The 25,000 tons of river mud have been shoveled from the cobble-stoned streets of this baroque city. The 65,000 tons of trash have been carted away from deluged businesses, schools and homes. Across the city, the hum of hundreds of hot-air blowers continues to sound from basements where walls are drying, slowly.
The beautiful but unlucky city of Dresden -- firebombed by the Allies in World War II and nearly drowned this summer -- has again waded out of disaster, counting some permanent losses but confident that its cultural heart can be restored to its centuries-old glory.
Last night, Dresden's historic Semper Opera reopened with an adaptation of "Swan Lake," a crowning moment in the latest revitalization of this city just three months after the worst flood in five centuries.
"It will be a very big night, an important symbol of Dresden's determination," Hans-Joachim Frey, artistic director of the opera, said earlier. "It's very important for the city that we play now in our own house before Christmastime so the tourists come back."
On Aug. 13, Frey was preparing for the opening night of a new season beginning with "Swan Lake-Illusions." That day the Elbe and the nearby Weisseritz rivers broke their banks and cascaded through the city center. The basement of the 1,400-seat Semper Opera was swamped and hundreds of costumes, 8,000 pairs of shoes and several Steinway pianos were destroyed, as well as the opera's stage hydraulics, ventilation and lighting systems.
In all, there was $9 billion worth of damage in the eight German states that the floods submerged. The worst-hit area was the state of Saxony and its capital, Dresden, where losses totaled $6 billion, according to federal and state estimates.
Around the city, people faced the destruction of major cultural treasures, many of which had been restored after World War II, and only escaped the worst with some frantic heroics.
At the Zwinger Palace, which houses the state's art collection, museum workers and citizens carried 4,000 paintings to higher floors in seven hours. At the Albertinum, which houses four museums, thousands of statues and artifacts were similarly rescued as water lapped around the feet of volunteers.
Without a stage, the opera turned to a futuristic Volkswagen factory near the city center to put on 12 performances of "Carmen." In the sheer-glass "transparent factory," where workers can be seen from the street as they assemble the company's new luxury model, the Phaeton, "Carmen" played to packed houses in the plant's expansive foyer.
The production was adapted to the setting, and heroine Carmen worked on a car assembly line instead of in a cigarette factory. The nightly audience of 450 could look away from the stage to see cars making their way along an actual assembly line as the space filled with music.
"We loved being able to do this," said Stefan Schulte, head of sales at the factory. "But I need every single car, so I couldn't stop production."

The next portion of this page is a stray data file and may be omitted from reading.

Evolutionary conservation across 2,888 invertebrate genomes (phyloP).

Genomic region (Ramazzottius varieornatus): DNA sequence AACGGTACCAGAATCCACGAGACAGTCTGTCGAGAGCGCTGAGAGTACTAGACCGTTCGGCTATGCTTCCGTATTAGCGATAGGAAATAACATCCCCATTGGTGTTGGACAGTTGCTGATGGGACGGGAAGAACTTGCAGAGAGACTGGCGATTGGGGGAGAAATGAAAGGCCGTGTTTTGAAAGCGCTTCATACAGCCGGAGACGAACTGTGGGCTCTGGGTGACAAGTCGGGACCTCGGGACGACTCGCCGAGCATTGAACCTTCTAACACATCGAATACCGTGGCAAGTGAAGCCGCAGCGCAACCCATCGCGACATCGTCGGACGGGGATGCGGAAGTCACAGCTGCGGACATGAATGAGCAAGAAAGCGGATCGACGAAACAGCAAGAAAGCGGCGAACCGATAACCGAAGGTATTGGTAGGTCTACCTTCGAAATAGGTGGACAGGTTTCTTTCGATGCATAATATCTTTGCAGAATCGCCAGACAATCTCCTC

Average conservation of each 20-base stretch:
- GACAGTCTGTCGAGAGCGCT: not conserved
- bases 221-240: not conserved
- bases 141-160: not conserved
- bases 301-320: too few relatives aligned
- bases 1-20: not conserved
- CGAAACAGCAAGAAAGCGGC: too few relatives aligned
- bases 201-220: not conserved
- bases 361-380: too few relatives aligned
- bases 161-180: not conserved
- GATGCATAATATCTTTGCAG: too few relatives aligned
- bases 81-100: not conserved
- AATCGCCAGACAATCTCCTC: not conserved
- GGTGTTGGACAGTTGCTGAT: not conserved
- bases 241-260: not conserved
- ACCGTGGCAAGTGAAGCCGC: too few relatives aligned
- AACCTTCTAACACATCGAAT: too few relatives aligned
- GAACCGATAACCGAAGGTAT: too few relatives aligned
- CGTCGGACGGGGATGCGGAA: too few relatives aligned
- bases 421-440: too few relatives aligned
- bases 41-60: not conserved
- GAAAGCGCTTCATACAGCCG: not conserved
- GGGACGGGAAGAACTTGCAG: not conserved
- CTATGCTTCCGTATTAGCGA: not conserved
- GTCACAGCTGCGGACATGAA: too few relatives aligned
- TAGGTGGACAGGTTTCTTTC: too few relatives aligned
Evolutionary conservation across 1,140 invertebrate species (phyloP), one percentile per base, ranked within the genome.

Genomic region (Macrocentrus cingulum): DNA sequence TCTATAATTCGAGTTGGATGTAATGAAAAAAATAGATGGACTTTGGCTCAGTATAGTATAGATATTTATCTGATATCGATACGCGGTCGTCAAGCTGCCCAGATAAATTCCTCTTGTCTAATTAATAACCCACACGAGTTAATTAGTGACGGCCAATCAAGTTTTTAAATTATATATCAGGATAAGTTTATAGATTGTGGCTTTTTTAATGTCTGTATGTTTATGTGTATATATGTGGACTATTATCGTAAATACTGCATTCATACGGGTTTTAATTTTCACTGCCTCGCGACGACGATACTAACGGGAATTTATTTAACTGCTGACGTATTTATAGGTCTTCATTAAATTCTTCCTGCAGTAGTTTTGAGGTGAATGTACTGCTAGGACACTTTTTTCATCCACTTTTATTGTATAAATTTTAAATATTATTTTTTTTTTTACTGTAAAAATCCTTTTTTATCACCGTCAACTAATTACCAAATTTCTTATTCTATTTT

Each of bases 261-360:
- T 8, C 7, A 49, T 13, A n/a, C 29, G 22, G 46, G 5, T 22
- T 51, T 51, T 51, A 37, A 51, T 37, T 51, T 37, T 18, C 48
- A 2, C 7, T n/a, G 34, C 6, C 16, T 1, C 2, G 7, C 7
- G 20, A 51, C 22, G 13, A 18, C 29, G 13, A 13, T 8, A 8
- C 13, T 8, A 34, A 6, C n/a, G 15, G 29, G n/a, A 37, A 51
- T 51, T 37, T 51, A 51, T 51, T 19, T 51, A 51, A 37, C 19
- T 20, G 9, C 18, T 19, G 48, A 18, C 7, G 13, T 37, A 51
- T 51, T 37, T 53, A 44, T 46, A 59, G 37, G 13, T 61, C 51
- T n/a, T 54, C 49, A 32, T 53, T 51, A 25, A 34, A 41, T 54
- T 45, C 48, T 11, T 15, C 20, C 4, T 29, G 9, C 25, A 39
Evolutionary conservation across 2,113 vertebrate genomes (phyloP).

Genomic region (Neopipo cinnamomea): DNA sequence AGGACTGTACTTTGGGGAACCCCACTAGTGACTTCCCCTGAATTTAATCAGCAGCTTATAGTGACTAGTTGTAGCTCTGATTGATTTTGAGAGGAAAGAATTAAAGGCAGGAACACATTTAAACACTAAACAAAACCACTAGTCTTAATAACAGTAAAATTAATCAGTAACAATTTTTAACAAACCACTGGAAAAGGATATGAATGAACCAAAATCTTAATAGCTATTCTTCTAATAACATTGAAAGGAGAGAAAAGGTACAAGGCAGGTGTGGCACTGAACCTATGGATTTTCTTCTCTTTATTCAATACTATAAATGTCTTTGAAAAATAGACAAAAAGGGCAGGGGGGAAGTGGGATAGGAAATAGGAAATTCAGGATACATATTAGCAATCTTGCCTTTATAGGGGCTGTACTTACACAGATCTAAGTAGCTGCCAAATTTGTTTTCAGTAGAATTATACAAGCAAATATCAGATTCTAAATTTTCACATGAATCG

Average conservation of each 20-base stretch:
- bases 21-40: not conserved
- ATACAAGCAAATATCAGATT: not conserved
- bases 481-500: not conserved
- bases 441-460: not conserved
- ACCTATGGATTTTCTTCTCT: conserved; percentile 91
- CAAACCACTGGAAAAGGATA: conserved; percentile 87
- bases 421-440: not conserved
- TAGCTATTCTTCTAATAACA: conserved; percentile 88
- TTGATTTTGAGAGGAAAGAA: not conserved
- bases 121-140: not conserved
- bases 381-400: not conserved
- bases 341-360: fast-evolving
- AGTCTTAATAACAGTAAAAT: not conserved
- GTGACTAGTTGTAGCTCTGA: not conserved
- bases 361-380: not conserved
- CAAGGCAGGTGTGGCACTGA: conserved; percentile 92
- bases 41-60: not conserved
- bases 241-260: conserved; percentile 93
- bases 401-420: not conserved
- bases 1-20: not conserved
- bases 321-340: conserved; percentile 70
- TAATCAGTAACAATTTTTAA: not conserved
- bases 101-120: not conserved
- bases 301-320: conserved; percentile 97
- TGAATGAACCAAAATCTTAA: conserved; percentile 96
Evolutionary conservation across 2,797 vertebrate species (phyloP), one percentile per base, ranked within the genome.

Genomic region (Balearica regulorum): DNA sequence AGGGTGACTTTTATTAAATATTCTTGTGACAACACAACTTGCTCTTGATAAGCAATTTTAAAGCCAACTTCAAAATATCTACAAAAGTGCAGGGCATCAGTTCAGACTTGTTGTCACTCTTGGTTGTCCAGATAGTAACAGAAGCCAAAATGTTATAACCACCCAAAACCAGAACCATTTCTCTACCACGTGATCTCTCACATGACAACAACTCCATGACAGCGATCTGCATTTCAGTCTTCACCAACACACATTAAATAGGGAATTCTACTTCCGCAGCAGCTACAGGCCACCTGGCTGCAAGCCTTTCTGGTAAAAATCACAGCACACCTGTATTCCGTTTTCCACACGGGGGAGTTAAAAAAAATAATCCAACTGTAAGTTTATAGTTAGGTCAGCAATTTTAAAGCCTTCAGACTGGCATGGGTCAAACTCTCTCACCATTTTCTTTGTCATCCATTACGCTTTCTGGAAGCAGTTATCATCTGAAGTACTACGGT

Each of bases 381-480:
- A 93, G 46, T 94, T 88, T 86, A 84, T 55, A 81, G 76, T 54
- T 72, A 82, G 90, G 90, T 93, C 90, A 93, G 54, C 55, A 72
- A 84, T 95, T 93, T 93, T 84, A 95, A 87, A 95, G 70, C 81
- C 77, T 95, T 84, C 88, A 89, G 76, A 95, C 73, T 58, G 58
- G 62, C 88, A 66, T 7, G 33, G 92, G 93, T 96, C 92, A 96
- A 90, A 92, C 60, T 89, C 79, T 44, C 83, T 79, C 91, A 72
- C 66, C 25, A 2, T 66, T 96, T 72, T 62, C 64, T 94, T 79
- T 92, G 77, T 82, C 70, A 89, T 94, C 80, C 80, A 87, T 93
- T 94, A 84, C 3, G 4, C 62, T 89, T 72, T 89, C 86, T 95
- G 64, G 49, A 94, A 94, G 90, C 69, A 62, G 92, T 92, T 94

"The show must go on" became the city's motto.
A kindergarten on Friedrich Street in Dresden moved to a somewhat less august setting than the opera -- converted metal containers in an empty lot down the street from the school's ruined building. Water had flooded the kindergarten's basement and first floor and everything was lost.
"The flood is still what people talk about most," said Gisela Preissler, 56, director of the kindergarten, which 52 children attend. "But . . . after the initial shock, people have become relatively optimistic. You see signs in store windows saying, 'we're back' or 'we've reopened.' That's optimistic. We've all got to move on."
Today there are few visible scars. The Albertinum art museums quickly reopened, and the Zwinger opened Saturday, its old masters, including paintings by Rembrandt and Rubens, finally returned to walls against which salvaged paintings had been stacked 10 deep.
Life has returned largely to normal in the 11,000 businesses and 20,000 private homes that were affected. The boom in reconstruction and reinvestment, helped by a government flood relief fund, has buoyed Germany's eastern states, where the economic growth rate will rise to 2.3 percent next year, according to forecasts by leading institutes. That exceeds the projected growth rate of 1.4 percent in the western states.
"I am optimistic that we will win the battle against this natural catastrophe," said Georg Milbradt, governor of Saxony, in an interview. "There are several reasons. First, the motivation of the people here. Second, the large amount of assistance to rebuild."
The city still faces some tough choices over other parts of its heritage.
Before the floods, workers rebuilding the Church of Our Lady, completed in 1743 and destroyed by Allied firebombing in 1945, had uncovered the basements of nearby houses that were razed by the bombing. State archaeologists had hoped to incorporate them into the rebuilding project, but now fear that they are at risk of future flooding and could undermine the stability of the area around the church.
Others, however, insist that the basements can and should be saved, as they are a poignant memorial to the moment when a city once known as "Florence on the Elbe" went up in flames.
"Why should we be pessimistic?" said Klaus Rautssch, 39, who works at a local hospital. "We're making progress. People are building, things are moving forward, money's there. We can't let the people who have helped us down. So many helped us. There was such a strong sense of sticking together."